Microsoft, chipmaker giants to release security processor to battle speculative attacks

There are few vulnerabilities that have been subject to the kind of attention and concerns than Meltdown and Spectre. The flaws, built into the design of the very processing chips that power most of the world’s computers, served as a wake-up call to the tech world that speculative, side channel attacks represented a serious, systemic threat to cybersecurity.

Today Microsoft announced it is partnering with three of the largest chip makers in the world – AMD, Intel and QualComm Technologies – to unveil a new security processor chip design for computers and devices that could dramatically reduce the impact of those attacks.

The security chip – dubbed “Pluton” – will “make it significantly more difficult for attackers to hide beneath the operating system, and improve our ability to guard against physical attacks, prevent the theft of credential and encryption keys, and provide the ability to recover from software bugs,” said David Weston, Microsoft’s director of enterprise and OS security, in a Nov. 17 blog post.

Much of operating system security is handled by the Trusted Platform Module, a microcontroller that oversees the integrity of the booting process and other core security needs. In recent years, Weston said attackers have “begun to innovate ways to attack” TPMs by targeting the communication channel between it and the Central Processing Unit. These attacks are tricky to defend against because they don’t really exploit specific vulnerabilities, just the normal information exchanges between the two chips.

Pluton attempts to neuter these kinds of attacks by essentially combining the TPM and CPU into a single chip, leaving no communication channel for attackers to intercept and exploit. The processor stores encryption keys and is segmented from the rest of the system, cutting off access needed to execute most speculative, side-channel attacks.

It also establishes a secure identity for the CPU that can be cross-referenced with Project Cerberus, a security platform that provides a hardware root of trust for motherboard firmware and edge devices. The new chips will also plug into an end-to-end security platform to process firmware updates that will be owned, maintained and updated by Microsoft.

Pluton was successfully road tested in previous Microsoft products, like Xbox One and the Azure Sphere platform, and now will be expanded to future Windows PCs and devices. AMD spokesperson Alex Verduzco told SC Media that Microsoft's new security processor design would be integrated into AMD Ryzen Mobile Processors "in less than three years."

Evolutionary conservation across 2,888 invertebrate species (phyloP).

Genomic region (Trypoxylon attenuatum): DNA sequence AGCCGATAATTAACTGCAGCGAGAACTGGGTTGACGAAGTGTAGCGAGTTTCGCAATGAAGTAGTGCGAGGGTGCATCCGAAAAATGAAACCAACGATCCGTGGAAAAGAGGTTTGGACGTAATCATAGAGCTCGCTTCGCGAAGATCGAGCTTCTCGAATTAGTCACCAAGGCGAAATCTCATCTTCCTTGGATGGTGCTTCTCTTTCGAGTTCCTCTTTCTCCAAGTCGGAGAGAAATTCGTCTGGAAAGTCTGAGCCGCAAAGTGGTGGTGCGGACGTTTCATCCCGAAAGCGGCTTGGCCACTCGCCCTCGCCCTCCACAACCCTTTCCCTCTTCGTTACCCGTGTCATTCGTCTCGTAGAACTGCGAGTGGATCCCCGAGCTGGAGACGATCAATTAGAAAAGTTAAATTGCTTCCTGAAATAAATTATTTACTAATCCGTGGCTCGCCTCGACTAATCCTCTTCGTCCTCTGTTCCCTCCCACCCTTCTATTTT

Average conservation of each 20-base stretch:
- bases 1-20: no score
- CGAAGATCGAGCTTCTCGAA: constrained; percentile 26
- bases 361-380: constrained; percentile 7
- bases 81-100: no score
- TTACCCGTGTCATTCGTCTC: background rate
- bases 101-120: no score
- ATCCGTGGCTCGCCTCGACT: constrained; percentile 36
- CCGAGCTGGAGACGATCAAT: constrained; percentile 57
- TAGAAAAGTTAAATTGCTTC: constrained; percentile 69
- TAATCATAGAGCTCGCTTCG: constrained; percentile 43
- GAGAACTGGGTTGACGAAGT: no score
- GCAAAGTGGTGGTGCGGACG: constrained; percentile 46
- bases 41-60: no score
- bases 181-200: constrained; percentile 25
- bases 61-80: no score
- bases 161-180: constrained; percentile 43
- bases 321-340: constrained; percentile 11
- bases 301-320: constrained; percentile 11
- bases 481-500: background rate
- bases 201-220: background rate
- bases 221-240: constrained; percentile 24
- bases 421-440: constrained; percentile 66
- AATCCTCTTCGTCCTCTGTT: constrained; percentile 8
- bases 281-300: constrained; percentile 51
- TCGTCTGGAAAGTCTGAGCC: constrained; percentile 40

“With the effectiveness of the initial Pluton design we’ve learned a lot about how to use hardware to mitigate a range of physical attacks,” wrote Weston. “Now, we are taking what we learned from this to deliver on a chip-to-cloud security vision to bring even more security innovation to the future of Windows PCs.”

The announcement represents a major move by the tech industry to avoid the same design oversights that led to attacks like Meltdown and Spectre. Experts often point to the flaws as prime examples of how many foundational components of our modern technologies weren’t designed with security in mind, or the prospects that an outsider might seek to sabotage or manipulate them for unauthorized purposes.

When they were first disclosed, Jonathan Smith, a professor of computer and information science at the University of Pennsylvania, said that when processor chips were designed he was “almost certain that people didn’t realize the consequences of this speculative execution for security,” something that would have to be prioritized in the design of future chips.

Derek B. Johnson

Derek is a senior editor and reporter at SC Media, where he has spent the past three years providing award-winning coverage of cybersecurity news across the public and private sectors. Prior to that, he was a senior reporter covering cybersecurity policy at Federal Computer Week. Derek has a bachelor’s degree in print journalism from Hofstra University in New York and a master’s degree in public policy from George Mason University in Virginia.

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